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Summit Chase
by Warren Murphy
His name was Remo and he felt foolish wearing the coarse brown monk's robe.

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If the two men in the lobby had worn neon sandwich boards, they could not have been more obvious. They sat facing each other, their head leaned forward, talking. Each time the elevator door opened, the looking up, and then finding nothing of interest, put their heads back together. When Remo came out of the elevator, their eyes locked on him and they nodded at each other, imperceptibly.

He was not going to be grabbed by them outside. If they wanted to talk to him, they could use the lobby. He hadn't long to wait. The two men sidled up to him and Remo decided they were not policemen; they moved too well.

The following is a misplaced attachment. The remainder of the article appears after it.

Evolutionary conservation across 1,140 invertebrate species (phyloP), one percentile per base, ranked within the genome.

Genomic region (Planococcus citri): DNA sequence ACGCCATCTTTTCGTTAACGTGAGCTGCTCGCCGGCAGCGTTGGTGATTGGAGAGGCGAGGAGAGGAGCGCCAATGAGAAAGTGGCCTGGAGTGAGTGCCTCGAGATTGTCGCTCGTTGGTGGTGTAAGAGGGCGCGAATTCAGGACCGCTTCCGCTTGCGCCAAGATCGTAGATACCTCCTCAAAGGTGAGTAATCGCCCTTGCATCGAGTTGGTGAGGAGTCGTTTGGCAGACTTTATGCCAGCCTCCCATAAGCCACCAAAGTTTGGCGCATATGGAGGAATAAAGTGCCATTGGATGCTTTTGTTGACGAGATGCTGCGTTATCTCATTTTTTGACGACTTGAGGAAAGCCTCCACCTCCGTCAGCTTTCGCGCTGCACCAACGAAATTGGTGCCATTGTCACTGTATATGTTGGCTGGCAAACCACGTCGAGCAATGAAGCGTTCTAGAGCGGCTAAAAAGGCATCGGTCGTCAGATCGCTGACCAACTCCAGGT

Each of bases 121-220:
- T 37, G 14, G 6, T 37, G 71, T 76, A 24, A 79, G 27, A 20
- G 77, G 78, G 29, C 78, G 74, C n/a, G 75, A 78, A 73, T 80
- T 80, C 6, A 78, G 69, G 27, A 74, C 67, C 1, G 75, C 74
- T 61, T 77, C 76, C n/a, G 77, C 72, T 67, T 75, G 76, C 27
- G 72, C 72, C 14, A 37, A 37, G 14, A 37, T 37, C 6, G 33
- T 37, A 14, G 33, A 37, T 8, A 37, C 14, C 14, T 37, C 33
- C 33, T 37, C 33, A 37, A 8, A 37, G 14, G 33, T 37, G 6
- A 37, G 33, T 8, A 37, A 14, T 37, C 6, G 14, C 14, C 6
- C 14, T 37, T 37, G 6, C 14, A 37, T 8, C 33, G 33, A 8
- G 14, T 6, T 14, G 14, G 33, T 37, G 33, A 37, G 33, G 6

Both were tall. One was Italian-looking and lean. The other was burly, and his skin tended toward yellow, some kind of Oriental. Both men had the same kind of eyes, though, humorless and somehow connected with the profession of crime--either solving it or committing it.

Remo know the eyes well. He saw them every morning when he shaved. Yes, it looked like he'd have to get real nasty with these two goons, Maybe arrange a sudden end to stupid careers.

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Review: This book contains a plot line which will become a staple of several of the later books; an identity crisis. Remo loses his memory and doesn't know he's Remo any more. Instead, he thinks he's a Mafia hitman. This was fairly well done, and the missing memory plot was fresh and new when this book was published. I enjoy this novel, it's not a classic, but has enough action and adventure to be worthy of another look.

Summit Chase earns a healthy button.tif (31554 bytes)button.tif (31554 bytes)button.tif (31554 bytes).